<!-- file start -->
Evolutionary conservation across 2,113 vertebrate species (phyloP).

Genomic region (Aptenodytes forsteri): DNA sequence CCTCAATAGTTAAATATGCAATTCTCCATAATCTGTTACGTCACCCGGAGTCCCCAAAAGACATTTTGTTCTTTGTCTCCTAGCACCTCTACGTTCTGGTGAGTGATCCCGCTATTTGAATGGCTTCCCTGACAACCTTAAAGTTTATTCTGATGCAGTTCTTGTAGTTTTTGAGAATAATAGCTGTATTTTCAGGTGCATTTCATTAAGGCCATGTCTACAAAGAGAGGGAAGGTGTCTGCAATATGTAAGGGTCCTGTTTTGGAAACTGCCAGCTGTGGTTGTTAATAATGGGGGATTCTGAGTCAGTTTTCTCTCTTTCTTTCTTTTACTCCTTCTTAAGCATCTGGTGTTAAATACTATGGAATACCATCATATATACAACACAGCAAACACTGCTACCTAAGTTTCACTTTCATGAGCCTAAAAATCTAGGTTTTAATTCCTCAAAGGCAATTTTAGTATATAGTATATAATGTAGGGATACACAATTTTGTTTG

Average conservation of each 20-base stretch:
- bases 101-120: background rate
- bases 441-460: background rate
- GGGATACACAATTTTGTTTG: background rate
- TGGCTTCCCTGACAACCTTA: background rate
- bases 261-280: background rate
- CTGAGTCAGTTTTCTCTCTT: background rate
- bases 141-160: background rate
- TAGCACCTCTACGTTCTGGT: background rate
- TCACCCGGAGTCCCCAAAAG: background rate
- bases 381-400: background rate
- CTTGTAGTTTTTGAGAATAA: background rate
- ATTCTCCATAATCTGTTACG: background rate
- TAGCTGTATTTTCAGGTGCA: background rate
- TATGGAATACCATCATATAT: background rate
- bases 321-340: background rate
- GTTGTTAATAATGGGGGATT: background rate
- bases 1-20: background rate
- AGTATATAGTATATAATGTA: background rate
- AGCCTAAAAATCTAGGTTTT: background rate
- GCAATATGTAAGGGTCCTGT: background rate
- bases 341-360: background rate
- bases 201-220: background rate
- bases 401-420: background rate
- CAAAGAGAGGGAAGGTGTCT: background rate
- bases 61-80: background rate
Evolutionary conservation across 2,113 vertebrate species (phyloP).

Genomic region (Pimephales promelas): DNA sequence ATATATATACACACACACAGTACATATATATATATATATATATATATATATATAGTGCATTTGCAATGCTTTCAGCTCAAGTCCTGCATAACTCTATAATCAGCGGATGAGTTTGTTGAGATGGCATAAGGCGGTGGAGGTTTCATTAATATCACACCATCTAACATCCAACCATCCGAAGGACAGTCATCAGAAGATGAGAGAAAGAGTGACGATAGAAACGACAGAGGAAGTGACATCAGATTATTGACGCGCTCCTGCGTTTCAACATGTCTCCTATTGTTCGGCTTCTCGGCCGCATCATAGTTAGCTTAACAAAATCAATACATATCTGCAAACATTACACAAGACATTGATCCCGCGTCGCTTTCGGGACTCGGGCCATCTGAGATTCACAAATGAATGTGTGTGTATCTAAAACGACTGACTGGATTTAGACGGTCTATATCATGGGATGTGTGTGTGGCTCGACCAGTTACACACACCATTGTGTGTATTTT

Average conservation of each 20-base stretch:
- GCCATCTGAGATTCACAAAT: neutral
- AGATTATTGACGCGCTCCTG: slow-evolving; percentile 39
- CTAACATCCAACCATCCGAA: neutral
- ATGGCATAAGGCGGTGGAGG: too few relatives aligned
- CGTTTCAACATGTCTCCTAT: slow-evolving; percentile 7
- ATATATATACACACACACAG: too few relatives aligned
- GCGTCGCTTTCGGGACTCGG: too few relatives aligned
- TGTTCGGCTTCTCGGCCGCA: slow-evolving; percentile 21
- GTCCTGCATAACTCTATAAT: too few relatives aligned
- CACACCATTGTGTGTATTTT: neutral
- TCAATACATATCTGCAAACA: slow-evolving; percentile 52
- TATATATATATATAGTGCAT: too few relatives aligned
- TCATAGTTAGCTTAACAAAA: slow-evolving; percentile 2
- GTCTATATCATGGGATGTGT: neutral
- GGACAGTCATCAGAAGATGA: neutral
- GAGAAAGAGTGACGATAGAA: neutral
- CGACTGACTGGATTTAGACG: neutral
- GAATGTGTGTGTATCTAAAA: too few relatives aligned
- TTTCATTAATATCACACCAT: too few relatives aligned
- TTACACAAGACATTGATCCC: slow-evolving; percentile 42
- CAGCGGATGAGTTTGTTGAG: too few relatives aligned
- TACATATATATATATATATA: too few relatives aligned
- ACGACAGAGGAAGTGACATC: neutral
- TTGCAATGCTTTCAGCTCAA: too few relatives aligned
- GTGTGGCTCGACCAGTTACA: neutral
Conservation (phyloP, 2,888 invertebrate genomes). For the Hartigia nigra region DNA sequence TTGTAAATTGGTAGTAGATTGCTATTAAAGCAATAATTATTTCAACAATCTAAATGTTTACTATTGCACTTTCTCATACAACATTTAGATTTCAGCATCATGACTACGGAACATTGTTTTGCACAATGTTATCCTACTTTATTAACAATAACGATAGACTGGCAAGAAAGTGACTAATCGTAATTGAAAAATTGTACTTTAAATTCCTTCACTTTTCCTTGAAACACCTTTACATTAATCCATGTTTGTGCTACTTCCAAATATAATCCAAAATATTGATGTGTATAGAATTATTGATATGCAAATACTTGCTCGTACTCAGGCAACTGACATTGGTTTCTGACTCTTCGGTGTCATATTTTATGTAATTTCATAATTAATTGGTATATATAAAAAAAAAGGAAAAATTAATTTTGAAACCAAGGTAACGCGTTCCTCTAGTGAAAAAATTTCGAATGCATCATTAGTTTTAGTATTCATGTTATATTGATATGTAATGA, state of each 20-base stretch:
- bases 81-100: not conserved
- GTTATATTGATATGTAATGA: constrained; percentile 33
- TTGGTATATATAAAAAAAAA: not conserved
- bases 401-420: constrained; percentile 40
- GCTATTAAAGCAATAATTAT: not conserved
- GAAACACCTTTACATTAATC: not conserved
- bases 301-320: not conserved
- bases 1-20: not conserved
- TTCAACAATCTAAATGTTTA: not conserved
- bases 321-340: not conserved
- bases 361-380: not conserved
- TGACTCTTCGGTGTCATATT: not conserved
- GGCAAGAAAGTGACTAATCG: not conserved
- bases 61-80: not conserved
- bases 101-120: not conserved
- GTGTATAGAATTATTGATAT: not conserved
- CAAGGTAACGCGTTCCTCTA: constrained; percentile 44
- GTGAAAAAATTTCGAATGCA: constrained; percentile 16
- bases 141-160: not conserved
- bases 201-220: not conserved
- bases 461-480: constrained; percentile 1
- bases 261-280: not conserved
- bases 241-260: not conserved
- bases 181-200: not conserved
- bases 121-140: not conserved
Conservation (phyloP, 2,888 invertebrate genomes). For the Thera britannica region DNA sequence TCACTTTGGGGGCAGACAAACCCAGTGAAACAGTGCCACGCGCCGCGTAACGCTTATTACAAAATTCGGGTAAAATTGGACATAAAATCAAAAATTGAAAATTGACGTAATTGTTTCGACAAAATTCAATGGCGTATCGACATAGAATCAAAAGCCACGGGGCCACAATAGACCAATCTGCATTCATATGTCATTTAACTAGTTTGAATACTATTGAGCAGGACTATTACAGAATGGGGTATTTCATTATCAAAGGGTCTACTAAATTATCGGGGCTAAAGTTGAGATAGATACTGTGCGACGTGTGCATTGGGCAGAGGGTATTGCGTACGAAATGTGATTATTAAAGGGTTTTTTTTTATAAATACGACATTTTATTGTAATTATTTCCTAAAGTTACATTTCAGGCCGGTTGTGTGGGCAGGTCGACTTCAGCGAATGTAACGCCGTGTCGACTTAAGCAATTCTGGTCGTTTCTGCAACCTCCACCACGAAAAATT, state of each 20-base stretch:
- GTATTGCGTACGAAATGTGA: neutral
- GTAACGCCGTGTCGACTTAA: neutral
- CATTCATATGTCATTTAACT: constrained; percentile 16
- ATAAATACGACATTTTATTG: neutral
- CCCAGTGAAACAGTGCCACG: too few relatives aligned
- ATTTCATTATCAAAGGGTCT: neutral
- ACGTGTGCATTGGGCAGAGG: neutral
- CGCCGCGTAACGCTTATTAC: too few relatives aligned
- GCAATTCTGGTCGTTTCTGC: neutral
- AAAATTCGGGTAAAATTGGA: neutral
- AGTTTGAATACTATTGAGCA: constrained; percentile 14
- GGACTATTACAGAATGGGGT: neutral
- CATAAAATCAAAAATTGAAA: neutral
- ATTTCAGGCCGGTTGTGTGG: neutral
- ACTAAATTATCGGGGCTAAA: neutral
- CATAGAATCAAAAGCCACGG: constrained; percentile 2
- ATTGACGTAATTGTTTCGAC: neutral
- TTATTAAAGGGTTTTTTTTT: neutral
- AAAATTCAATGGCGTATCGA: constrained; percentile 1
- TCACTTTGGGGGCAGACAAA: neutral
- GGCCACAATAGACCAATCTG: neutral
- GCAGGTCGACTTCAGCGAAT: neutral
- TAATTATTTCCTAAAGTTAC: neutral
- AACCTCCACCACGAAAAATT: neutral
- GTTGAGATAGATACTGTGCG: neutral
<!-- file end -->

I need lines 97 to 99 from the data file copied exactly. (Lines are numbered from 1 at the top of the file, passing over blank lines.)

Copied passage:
- ATTTCAGGCCGGTTGTGTGG: neutral
- ACTAAATTATCGGGGCTAAA: neutral
- CATAGAATCAAAAGCCACGG: constrained; percentile 2